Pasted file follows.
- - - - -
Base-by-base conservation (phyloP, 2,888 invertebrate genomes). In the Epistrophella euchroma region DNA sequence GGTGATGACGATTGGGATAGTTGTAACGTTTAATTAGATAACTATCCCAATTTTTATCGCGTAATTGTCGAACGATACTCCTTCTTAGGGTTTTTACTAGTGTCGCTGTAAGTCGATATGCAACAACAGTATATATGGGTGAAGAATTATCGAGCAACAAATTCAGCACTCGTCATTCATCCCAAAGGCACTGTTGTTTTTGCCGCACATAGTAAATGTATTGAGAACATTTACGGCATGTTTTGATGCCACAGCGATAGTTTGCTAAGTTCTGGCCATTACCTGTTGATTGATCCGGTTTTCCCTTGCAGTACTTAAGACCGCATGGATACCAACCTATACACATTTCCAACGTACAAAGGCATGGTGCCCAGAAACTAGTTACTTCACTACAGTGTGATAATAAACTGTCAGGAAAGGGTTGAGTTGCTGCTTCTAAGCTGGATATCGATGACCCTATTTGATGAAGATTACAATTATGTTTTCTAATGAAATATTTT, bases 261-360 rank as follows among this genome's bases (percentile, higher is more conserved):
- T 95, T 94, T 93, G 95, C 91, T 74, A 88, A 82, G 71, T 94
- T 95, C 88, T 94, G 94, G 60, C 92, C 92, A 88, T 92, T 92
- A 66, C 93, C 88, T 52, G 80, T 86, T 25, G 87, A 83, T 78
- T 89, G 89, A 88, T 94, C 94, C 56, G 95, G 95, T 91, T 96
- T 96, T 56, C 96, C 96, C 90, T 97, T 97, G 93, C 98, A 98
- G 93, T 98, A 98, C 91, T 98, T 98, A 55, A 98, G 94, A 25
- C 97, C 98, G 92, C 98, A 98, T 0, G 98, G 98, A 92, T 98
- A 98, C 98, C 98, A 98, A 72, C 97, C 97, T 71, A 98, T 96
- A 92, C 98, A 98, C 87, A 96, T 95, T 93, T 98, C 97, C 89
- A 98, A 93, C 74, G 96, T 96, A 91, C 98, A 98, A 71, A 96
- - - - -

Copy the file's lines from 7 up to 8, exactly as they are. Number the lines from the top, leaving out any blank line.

- G 93, T 98, A 98, C 91, T 98, T 98, A 55, A 98, G 94, A 25
- C 97, C 98, G 92, C 98, A 98, T 0, G 98, G 98, A 92, T 98